I grew up in Lexington, Massachusetts. It’s a really liberal town, but it’s definitely majority-white, majority-wealthy, “you go to a good college and become a lawyer” kind of places. My mom sees herself as really progressive, and she tries so hard. My parents are both totally fine with my sexuality; when I came out, my mom got a rainbow bumper sticker for her car, and my dad was telling his co-workers – they were really excited about it, I don’t know why, but they were very proud for me. But they have not been very receptive to conversations about gender. It’s hard because my mom sees herself as a very accepting person. But for some reason when it comes to me, she just doesn’t do anything about it. We’ve had conversations about my pronouns before, and she’s only used the correct pronouns once. I don’t really know why that is. She’s good about my ex-boyfriend from high school, she calls him by the name that he goes by now, and the right pronouns. And I dated someone more recently that was trans too, and she always used his right pronouns and the right name and everything. But for some reason when it comes to me, it’s just like, “Well ‘they’ pronouns are just confusing. It sounds like a plural.” Does that really matter to you? I think that part of her hesitation is that she doesn’t know a lot about [it]. It feels like a work in progress, but it also feels like there’s been very little progress in the three or four years that I’ve been trying to talk to her about it.
Can you give any examples of misconceptions people have about those who identify outside the binary? Have you personally dealt with them?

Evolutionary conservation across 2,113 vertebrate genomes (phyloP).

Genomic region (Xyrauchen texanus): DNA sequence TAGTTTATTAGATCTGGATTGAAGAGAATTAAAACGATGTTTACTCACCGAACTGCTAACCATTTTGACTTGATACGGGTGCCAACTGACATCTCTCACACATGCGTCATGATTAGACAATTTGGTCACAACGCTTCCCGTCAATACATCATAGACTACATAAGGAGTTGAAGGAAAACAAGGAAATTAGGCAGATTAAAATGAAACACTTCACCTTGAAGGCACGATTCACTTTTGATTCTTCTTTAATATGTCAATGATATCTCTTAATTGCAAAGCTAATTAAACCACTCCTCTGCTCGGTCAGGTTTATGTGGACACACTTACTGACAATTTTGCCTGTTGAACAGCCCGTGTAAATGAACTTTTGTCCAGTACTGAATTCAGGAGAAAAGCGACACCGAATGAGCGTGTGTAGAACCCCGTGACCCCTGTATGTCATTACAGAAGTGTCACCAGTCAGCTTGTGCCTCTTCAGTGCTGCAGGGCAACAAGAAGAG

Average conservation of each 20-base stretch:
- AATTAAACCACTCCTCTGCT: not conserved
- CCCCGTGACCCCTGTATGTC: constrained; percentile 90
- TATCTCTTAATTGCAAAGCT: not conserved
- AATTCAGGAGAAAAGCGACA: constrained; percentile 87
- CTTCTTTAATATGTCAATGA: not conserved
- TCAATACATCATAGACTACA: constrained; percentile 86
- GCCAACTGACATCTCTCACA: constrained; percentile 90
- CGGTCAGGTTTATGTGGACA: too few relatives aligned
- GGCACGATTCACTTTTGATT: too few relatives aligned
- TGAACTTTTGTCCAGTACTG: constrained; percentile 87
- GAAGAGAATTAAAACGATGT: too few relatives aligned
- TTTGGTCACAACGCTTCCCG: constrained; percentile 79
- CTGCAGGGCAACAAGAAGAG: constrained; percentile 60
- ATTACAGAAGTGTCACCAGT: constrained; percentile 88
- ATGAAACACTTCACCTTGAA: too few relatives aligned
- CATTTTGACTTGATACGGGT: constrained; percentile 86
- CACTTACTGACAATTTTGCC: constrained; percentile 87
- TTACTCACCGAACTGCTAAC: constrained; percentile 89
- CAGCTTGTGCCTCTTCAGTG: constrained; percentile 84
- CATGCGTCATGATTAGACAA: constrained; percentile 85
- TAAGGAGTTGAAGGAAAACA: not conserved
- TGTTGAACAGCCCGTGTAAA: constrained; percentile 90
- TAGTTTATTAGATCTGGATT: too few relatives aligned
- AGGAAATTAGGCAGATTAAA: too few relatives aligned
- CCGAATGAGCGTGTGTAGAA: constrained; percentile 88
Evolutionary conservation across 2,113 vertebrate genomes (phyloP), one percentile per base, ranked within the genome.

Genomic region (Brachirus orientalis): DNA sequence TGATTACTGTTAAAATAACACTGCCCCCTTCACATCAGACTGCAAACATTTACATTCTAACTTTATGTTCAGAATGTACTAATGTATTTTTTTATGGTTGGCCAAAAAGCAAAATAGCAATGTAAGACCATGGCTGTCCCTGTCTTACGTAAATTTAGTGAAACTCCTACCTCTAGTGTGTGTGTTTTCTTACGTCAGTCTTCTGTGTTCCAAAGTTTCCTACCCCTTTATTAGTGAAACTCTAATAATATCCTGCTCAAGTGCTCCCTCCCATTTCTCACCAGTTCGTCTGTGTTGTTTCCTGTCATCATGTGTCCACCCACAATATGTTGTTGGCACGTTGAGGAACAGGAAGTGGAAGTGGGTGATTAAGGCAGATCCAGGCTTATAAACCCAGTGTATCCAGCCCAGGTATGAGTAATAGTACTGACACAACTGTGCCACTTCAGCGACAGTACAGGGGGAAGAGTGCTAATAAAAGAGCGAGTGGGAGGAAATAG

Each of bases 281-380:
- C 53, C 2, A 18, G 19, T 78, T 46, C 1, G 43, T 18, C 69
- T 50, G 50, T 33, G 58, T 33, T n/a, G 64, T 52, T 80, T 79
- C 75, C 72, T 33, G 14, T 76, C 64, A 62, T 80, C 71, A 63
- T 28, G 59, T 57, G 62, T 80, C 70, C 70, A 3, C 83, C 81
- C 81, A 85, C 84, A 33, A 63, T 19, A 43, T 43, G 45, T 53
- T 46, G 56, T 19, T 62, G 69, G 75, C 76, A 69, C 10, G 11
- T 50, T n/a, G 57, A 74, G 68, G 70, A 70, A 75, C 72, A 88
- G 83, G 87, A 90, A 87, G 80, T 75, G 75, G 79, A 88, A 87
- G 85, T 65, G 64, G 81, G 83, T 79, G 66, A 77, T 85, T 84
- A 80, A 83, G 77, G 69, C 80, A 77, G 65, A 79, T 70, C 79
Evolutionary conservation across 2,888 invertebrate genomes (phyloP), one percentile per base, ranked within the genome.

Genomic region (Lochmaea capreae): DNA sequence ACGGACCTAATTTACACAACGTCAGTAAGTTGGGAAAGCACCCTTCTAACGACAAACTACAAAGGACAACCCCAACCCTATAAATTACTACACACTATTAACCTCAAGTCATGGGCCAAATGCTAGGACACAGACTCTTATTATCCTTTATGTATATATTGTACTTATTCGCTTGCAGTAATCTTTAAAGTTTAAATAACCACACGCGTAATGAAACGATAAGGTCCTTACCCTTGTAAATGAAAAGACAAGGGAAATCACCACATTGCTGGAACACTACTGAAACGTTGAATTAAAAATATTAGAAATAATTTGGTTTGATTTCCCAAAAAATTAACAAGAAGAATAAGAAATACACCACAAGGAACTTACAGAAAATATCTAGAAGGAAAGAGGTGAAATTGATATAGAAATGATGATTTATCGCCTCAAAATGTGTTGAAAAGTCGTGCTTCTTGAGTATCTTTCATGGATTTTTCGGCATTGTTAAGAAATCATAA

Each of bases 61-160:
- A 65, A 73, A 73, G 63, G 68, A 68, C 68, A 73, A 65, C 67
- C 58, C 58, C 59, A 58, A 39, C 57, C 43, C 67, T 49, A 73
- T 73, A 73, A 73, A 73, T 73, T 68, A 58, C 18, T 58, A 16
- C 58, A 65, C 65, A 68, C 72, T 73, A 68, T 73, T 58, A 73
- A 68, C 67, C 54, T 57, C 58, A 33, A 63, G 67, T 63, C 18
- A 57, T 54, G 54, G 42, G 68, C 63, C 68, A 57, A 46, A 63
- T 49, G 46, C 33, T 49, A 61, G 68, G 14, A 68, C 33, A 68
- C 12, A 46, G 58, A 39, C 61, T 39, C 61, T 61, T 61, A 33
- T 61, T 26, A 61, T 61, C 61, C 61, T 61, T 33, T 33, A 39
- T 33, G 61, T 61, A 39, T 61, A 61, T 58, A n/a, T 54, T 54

Something I’ve talked about with other friends of mine who identify as non-binary is how a lot of people assume that non-binary people don’t have any sort of transition experience. That they don’t ever choose to go on hormones, or have any kind of surgery, or change their name, or anything like that. Which can be the case or cannot be the case. I have a friend who identifies as genderqueer and had top surgery, but we’ve talked about how they don’t want to go on hormones for the foreseeable future. And that’s kind of how I feel about myself as well. I would love to have top surgery, but I don’t think that hormones are something that are in my future. But I think that is a misconception, that if you identify as non-binary that you’re saying, “This is who I am but I don’t want to change it in any way.” Which is totally the case for a lot of people, but there are other people who do choose to have medical interventions to feel more comfortable in their bodies. I’ve also had other people say, If you’re non-binary and then you go on hormones or get surgery, it’s like oh okay, now you’re female-to-male or male-to-female. It’s like, just because there was a medical intervention doesn’t mean it changes how you identify or how other people should gender you or change the pronouns that other people use for you if that’s not actually what you were going for.